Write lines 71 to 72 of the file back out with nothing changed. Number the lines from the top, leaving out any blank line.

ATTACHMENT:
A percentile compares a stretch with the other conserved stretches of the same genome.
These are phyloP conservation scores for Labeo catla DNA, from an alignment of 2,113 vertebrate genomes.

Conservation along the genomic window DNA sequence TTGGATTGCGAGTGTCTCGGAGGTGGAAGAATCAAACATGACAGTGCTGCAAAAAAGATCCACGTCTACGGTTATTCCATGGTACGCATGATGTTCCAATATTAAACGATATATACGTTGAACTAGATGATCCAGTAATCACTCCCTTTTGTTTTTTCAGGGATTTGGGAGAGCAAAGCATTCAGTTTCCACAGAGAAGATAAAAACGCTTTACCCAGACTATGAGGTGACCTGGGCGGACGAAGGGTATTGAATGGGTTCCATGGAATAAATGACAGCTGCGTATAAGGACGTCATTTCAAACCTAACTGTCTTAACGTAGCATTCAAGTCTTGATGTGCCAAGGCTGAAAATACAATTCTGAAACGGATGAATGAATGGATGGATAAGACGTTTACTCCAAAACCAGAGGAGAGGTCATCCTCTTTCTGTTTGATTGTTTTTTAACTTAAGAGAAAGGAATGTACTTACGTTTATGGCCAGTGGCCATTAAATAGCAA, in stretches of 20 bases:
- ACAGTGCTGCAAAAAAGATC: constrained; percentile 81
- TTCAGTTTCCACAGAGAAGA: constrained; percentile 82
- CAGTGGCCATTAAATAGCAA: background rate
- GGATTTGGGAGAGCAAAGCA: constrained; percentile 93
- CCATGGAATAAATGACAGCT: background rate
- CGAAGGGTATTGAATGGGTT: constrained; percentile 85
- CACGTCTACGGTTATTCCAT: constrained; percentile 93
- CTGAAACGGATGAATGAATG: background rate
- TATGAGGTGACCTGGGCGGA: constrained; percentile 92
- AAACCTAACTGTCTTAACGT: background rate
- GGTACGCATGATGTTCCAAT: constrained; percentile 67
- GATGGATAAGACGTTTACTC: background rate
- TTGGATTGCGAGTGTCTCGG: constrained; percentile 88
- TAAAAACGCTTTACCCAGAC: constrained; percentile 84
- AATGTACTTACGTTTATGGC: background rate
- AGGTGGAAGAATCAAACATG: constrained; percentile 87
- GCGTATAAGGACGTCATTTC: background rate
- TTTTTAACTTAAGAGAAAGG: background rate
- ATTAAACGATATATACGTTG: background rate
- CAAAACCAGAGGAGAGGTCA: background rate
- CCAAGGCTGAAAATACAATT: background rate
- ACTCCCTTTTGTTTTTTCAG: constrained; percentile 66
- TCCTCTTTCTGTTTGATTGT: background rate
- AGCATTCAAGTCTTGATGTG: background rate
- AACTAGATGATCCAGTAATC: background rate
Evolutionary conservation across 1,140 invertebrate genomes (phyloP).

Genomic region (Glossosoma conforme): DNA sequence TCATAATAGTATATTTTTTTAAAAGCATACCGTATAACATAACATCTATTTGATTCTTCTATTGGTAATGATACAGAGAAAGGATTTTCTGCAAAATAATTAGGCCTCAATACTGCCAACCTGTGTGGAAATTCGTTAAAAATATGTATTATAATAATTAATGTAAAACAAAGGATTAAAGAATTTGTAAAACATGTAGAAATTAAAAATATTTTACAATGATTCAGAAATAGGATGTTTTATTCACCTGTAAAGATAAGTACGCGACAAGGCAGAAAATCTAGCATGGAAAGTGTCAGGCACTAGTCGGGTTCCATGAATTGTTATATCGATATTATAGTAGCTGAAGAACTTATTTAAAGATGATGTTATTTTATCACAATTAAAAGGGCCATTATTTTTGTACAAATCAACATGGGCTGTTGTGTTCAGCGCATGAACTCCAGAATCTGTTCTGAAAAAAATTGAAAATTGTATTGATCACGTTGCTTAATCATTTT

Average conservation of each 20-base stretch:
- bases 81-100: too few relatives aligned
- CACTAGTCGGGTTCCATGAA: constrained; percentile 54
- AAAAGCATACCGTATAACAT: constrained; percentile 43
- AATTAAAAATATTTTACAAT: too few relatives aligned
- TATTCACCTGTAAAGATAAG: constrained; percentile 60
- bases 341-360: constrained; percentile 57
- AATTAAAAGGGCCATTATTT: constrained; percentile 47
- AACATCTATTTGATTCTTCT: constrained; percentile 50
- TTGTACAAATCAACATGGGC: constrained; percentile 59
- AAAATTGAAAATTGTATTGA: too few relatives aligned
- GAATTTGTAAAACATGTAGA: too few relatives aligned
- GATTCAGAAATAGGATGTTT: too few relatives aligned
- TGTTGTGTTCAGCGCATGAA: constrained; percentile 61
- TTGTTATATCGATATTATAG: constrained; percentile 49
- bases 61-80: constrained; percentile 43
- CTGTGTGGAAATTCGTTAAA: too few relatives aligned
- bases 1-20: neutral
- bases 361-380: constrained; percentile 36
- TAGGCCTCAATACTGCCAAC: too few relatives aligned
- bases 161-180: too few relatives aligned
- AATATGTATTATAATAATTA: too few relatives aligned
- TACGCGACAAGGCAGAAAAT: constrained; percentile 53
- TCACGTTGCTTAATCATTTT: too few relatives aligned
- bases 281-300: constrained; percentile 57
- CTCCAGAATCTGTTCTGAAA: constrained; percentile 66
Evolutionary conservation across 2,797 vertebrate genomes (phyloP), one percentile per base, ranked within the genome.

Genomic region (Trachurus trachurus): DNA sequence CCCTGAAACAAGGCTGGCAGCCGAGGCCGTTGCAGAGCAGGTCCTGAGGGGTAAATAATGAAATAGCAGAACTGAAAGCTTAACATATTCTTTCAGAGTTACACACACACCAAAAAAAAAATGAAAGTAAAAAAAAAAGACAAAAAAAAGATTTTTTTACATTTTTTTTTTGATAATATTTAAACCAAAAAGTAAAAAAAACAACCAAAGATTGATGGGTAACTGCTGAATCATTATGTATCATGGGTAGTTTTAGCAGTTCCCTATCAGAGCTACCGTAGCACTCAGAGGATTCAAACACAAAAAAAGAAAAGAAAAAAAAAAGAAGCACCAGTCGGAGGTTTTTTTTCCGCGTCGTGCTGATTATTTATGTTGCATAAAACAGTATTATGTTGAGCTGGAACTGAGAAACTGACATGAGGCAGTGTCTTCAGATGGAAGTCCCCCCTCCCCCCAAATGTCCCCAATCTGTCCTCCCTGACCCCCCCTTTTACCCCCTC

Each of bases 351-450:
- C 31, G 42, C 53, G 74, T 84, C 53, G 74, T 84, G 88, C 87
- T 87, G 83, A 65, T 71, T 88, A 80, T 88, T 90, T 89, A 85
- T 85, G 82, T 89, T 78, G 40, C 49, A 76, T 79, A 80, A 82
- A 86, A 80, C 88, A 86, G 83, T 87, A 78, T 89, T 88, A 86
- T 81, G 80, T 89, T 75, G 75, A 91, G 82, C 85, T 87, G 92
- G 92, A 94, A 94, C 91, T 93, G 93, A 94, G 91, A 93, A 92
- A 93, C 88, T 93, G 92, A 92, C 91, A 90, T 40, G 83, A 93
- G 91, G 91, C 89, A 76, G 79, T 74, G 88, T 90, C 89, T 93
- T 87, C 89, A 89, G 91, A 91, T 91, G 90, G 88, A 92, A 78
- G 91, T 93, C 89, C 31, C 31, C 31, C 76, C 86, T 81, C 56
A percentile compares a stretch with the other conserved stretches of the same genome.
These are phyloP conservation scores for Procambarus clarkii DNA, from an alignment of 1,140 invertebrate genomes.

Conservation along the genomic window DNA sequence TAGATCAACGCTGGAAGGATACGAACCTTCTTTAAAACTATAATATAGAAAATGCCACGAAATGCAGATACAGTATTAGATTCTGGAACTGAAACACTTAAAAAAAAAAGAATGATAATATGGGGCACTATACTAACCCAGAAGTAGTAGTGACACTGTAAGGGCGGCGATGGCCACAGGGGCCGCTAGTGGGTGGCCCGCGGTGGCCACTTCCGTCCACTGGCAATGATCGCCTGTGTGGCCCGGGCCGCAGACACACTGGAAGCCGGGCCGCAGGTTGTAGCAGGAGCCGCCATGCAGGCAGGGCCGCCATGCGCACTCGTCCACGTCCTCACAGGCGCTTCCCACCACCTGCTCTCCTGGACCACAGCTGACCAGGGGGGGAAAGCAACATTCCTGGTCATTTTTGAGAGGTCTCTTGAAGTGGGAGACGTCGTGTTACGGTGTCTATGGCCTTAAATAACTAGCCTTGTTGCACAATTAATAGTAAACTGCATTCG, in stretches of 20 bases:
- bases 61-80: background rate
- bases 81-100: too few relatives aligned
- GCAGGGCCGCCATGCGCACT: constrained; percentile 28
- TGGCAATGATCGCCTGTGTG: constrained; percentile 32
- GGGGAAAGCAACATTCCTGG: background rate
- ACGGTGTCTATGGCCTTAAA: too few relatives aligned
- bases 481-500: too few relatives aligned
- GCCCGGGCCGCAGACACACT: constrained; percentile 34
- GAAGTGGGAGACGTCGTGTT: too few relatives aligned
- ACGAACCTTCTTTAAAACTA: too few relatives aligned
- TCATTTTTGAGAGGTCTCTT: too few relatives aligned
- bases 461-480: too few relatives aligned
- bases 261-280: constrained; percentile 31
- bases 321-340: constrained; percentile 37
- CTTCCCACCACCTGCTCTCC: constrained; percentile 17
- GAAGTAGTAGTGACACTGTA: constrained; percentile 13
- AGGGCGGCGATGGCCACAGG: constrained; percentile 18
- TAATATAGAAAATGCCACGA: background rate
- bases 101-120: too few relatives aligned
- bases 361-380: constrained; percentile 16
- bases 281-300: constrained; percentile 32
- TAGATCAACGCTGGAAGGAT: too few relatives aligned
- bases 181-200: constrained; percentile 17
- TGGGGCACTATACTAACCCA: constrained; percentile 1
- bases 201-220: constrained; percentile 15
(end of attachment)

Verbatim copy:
These are phyloP conservation scores for Procambarus clarkii DNA, from an alignment of 1,140 invertebrate genomes.

Conservation along the genomic window DNA sequence TAGATCAACGCTGGAAGGATACGAACCTTCTTTAAAACTATAATATAGAAAATGCCACGAAATGCAGATACAGTATTAGATTCTGGAACTGAAACACTTAAAAAAAAAAGAATGATAATATGGGGCACTATACTAACCCAGAAGTAGTAGTGACACTGTAAGGGCGGCGATGGCCACAGGGGCCGCTAGTGGGTGGCCCGCGGTGGCCACTTCCGTCCACTGGCAATGATCGCCTGTGTGGCCCGGGCCGCAGACACACTGGAAGCCGGGCCGCAGGTTGTAGCAGGAGCCGCCATGCAGGCAGGGCCGCCATGCGCACTCGTCCACGTCCTCACAGGCGCTTCCCACCACCTGCTCTCCTGGACCACAGCTGACCAGGGGGGGAAAGCAACATTCCTGGTCATTTTTGAGAGGTCTCTTGAAGTGGGAGACGTCGTGTTACGGTGTCTATGGCCTTAAATAACTAGCCTTGTTGCACAATTAATAGTAAACTGCATTCG, in stretches of 20 bases: